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Is this the same Syracuse team as last year?

Was this offense this bad in 2017-18?

NCAA Basketball: Buffalo at Syracuse Rich Barnes-USA TODAY Sports

The Syracuse Orange men’s basketball team fell to 7-4 after its loss to 14th-ranked Buffalo by a score of 71-59 on Tuesday. Four losses out of non-conference play is a far cry from the expectations of Orange faithful headed into the season, so it’s time to start asking: Were expectations too high for this year’s Syracuse basketball team?

The 2017-18 Syracuse basketball team lost 12 regular season games — two in non-conference play and 10 in ACC play. They were the last team in to the NCAA tournament field and turned that bid into a Sweet 16 trip, ultimately falling short to the Duke Blue Devils. By that point in the season, Frank Howard, Tyus Battle, Oshae Brissett, Marek Dolezaj and Paschal Chukwu were each playing 30 or more minutes per game (foul situation permitting). Bourama Sidibe and Matthew Moyer were the only two players to play off the bench.

Once the offseason came around and Tyus Battle solidified that Syracuse would return all five starters, SU fans were left to dream about how the team could build upon its Sweet 16 run with the additions of Jalen Carey, Elijah Hughes, Buddy Boeheim and a healthy Howard Washington. College basketball writers believed in this team, too — Syracuse was ranked 16th in the first week of the season. What wasn’t considered: Syracuse was the 68th team in the tournament field and was a corner three pointer away from being eliminated in the first four.

Had Arizona State eliminated Syracuse on that shot, what would expectations for Syracuse’s 2018-19 team have been instead?

With all major contributors returning plus a bump from the additions of Hughes, Carey and Buddy Boeheim, it’d be fair to project a more secure ticket to the Big Dance. At that point, Syracuse is on the fringe of being a top-25 team which makes the projections of the Orange being a top-20 team in the country a bit of stretch.

What most failed to understand about last year’s team is that it had zero wins against KenPom’s top-25 teams before the month of March. Syracuse did come around to pick up three top-25 wins in the season’s final month, but those wins came ugly. The Orange averaged 55.6 points per game in those contests. The team rode the back of its top-five defense en route to the Sweet 16.

Yes, Syracuse should have theoretically taken a step forward this year, but there isn’t much room to improve on a team that was already one of the best defenses in the country. Add in that the team was incorporating two players into its rotation that were unfamiliar with the zone in Jalen Carey and Elijah Hughes and the team might even take a slight step back — and that’s where Syracuse is. The team is currently ranked 18th in the country in defensive efficiency.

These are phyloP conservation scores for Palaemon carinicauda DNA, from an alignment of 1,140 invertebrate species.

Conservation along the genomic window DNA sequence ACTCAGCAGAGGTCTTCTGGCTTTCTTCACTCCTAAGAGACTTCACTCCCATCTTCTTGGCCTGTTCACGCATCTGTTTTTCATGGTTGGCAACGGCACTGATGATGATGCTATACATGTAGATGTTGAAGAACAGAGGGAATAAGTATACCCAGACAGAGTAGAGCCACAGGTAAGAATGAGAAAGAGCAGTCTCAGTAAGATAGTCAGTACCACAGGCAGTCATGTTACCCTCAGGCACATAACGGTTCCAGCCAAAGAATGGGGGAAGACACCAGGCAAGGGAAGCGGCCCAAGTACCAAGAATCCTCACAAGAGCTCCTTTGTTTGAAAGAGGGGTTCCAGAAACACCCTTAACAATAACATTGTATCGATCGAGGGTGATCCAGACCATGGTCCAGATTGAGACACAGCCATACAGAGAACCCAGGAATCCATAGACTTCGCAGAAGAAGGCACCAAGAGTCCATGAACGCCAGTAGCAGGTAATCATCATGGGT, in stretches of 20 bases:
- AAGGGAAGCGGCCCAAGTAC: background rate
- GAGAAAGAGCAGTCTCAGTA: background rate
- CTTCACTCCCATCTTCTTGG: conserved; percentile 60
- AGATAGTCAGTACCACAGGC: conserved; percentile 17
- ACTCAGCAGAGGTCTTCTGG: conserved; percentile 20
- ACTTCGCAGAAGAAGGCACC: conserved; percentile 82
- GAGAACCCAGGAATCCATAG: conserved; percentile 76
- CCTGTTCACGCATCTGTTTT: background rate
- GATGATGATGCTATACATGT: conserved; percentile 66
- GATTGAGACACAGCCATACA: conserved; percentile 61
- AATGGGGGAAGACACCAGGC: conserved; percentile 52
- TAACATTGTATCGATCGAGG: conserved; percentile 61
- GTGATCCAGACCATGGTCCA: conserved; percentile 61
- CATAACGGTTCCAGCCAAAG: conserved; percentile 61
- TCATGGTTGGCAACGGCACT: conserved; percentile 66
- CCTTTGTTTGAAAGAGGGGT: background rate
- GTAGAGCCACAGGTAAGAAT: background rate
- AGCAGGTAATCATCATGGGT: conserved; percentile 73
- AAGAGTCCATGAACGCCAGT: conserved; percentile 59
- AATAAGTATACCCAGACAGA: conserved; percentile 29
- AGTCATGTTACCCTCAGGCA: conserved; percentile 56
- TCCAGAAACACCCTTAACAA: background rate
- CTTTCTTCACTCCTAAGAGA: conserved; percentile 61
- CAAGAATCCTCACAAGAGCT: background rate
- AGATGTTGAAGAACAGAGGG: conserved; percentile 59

NCAA Basketball: Buffalo at Syracuse Rich Barnes-USA TODAY Sports

Yes, this is hindsight analysis. It is a healthy exercise, however. Is it that surprising that Syracuse is in the position it’s in with the added perspective?

Had Syracuse not lost to Old Dominion, no one would be panicking right now. Buffalo is a tournament team regardless of whether it wins its conference. Tuesday’s loss to the Bulls wasn’t a bad one. The Orange would be riding into conference play with three non-conference losses but two of those (UConn, Oregon) would be slightly discounted due to Frank Howard’s absence.

That isn’t where Syracuse is now, though. And it isn’t just the losses, but the way the team played. Between the two most recent games, Syracuse was out-rebounded 73-56 and shot 57 percent from the free throw line on 47 attempts, shot 38 percent from the field and turned the ball over 27 times. Teams don’t win with numbers like that and they didn’t against UB and ODU.

Still, it gets worse! It isn’t just the way the team lost, but the implications on Syracuse’s tournament resume. These losses hurt the “Frank Howard Was Hurt” card that Syracuse could play if its losses to UConn and Oregon came into question. It would have been plausible that Syracuse would have gotten a pass for the losses without Howard, but these to losses hurt the legitimacy of that argument.

Syracuse’s work is cut out for it if the team is going to make the NCAA tournament. The team can finish no worse than 10-8 in conference play and will likely need to pick up flashier wins against teams at the top of the ACC. This year’s Syracuse team will need to prove that it has taken a step forward from last year if it hopes to even be in the conversation to be invited to back to the NCAAs.